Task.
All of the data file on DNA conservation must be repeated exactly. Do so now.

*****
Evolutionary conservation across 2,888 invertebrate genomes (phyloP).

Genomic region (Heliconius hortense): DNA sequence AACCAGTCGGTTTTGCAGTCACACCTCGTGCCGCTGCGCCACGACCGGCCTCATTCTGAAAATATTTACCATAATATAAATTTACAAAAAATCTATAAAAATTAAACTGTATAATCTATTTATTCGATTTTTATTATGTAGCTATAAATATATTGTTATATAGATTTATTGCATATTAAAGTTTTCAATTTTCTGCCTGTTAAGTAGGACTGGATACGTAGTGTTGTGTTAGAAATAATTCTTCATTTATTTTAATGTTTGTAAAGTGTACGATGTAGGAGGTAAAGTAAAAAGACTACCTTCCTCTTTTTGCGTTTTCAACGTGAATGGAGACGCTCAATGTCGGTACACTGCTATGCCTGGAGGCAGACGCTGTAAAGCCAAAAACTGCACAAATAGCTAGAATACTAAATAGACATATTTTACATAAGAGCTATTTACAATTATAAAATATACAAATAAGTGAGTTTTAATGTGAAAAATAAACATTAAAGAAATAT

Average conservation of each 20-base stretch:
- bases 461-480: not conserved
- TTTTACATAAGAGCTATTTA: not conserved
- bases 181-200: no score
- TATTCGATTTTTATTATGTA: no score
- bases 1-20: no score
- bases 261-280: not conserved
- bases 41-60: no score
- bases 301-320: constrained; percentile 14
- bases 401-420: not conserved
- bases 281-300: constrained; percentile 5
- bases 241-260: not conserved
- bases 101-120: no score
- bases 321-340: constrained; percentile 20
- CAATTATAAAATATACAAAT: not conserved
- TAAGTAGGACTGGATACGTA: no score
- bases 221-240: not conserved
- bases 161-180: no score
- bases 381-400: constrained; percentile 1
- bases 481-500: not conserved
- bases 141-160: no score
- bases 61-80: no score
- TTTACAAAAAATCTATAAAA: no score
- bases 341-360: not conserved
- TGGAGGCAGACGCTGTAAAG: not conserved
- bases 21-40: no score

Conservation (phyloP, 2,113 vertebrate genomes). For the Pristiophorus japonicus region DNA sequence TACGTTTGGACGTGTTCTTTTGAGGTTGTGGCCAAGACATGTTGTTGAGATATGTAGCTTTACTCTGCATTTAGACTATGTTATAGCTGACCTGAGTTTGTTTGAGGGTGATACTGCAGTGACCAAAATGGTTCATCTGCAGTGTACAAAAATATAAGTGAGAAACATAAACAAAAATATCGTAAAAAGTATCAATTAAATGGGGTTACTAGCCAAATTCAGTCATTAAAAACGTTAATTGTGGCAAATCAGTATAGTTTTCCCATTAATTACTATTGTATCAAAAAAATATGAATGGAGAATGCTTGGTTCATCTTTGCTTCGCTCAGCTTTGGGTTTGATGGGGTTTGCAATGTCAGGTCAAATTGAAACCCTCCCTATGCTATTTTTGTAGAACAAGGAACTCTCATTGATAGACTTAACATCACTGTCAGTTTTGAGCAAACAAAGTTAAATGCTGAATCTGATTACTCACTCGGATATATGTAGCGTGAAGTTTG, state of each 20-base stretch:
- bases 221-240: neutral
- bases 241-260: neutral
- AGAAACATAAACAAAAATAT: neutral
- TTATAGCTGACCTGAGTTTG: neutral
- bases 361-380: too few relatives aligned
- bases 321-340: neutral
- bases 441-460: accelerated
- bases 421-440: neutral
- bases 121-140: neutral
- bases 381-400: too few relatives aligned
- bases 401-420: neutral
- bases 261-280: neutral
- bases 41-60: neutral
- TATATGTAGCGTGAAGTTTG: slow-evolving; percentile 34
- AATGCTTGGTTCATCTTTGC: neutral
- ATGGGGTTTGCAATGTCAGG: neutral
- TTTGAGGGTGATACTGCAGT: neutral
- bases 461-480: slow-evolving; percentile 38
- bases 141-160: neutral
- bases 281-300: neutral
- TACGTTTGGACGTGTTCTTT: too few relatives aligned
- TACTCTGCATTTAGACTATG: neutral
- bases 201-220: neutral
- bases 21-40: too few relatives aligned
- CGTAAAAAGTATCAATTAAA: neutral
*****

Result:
Evolutionary conservation across 2,888 invertebrate genomes (phyloP).

Genomic region (Heliconius hortense): DNA sequence AACCAGTCGGTTTTGCAGTCACACCTCGTGCCGCTGCGCCACGACCGGCCTCATTCTGAAAATATTTACCATAATATAAATTTACAAAAAATCTATAAAAATTAAACTGTATAATCTATTTATTCGATTTTTATTATGTAGCTATAAATATATTGTTATATAGATTTATTGCATATTAAAGTTTTCAATTTTCTGCCTGTTAAGTAGGACTGGATACGTAGTGTTGTGTTAGAAATAATTCTTCATTTATTTTAATGTTTGTAAAGTGTACGATGTAGGAGGTAAAGTAAAAAGACTACCTTCCTCTTTTTGCGTTTTCAACGTGAATGGAGACGCTCAATGTCGGTACACTGCTATGCCTGGAGGCAGACGCTGTAAAGCCAAAAACTGCACAAATAGCTAGAATACTAAATAGACATATTTTACATAAGAGCTATTTACAATTATAAAATATACAAATAAGTGAGTTTTAATGTGAAAAATAAACATTAAAGAAATAT

Average conservation of each 20-base stretch:
- bases 461-480: not conserved
- TTTTACATAAGAGCTATTTA: not conserved
- bases 181-200: no score
- TATTCGATTTTTATTATGTA: no score
- bases 1-20: no score
- bases 261-280: not conserved
- bases 41-60: no score
- bases 301-320: constrained; percentile 14
- bases 401-420: not conserved
- bases 281-300: constrained; percentile 5
- bases 241-260: not conserved
- bases 101-120: no score
- bases 321-340: constrained; percentile 20
- CAATTATAAAATATACAAAT: not conserved
- TAAGTAGGACTGGATACGTA: no score
- bases 221-240: not conserved
- bases 161-180: no score
- bases 381-400: constrained; percentile 1
- bases 481-500: not conserved
- bases 141-160: no score
- bases 61-80: no score
- TTTACAAAAAATCTATAAAA: no score
- bases 341-360: not conserved
- TGGAGGCAGACGCTGTAAAG: not conserved
- bases 21-40: no score

Conservation (phyloP, 2,113 vertebrate genomes). For the Pristiophorus japonicus region DNA sequence TACGTTTGGACGTGTTCTTTTGAGGTTGTGGCCAAGACATGTTGTTGAGATATGTAGCTTTACTCTGCATTTAGACTATGTTATAGCTGACCTGAGTTTGTTTGAGGGTGATACTGCAGTGACCAAAATGGTTCATCTGCAGTGTACAAAAATATAAGTGAGAAACATAAACAAAAATATCGTAAAAAGTATCAATTAAATGGGGTTACTAGCCAAATTCAGTCATTAAAAACGTTAATTGTGGCAAATCAGTATAGTTTTCCCATTAATTACTATTGTATCAAAAAAATATGAATGGAGAATGCTTGGTTCATCTTTGCTTCGCTCAGCTTTGGGTTTGATGGGGTTTGCAATGTCAGGTCAAATTGAAACCCTCCCTATGCTATTTTTGTAGAACAAGGAACTCTCATTGATAGACTTAACATCACTGTCAGTTTTGAGCAAACAAAGTTAAATGCTGAATCTGATTACTCACTCGGATATATGTAGCGTGAAGTTTG, state of each 20-base stretch:
- bases 221-240: neutral
- bases 241-260: neutral
- AGAAACATAAACAAAAATAT: neutral
- TTATAGCTGACCTGAGTTTG: neutral
- bases 361-380: too few relatives aligned
- bases 321-340: neutral
- bases 441-460: accelerated
- bases 421-440: neutral
- bases 121-140: neutral
- bases 381-400: too few relatives aligned
- bases 401-420: neutral
- bases 261-280: neutral
- bases 41-60: neutral
- TATATGTAGCGTGAAGTTTG: slow-evolving; percentile 34
- AATGCTTGGTTCATCTTTGC: neutral
- ATGGGGTTTGCAATGTCAGG: neutral
- TTTGAGGGTGATACTGCAGT: neutral
- bases 461-480: slow-evolving; percentile 38
- bases 141-160: neutral
- bases 281-300: neutral
- TACGTTTGGACGTGTTCTTT: too few relatives aligned
- TACTCTGCATTTAGACTATG: neutral
- bases 201-220: neutral
- bases 21-40: too few relatives aligned
- CGTAAAAAGTATCAATTAAA: neutral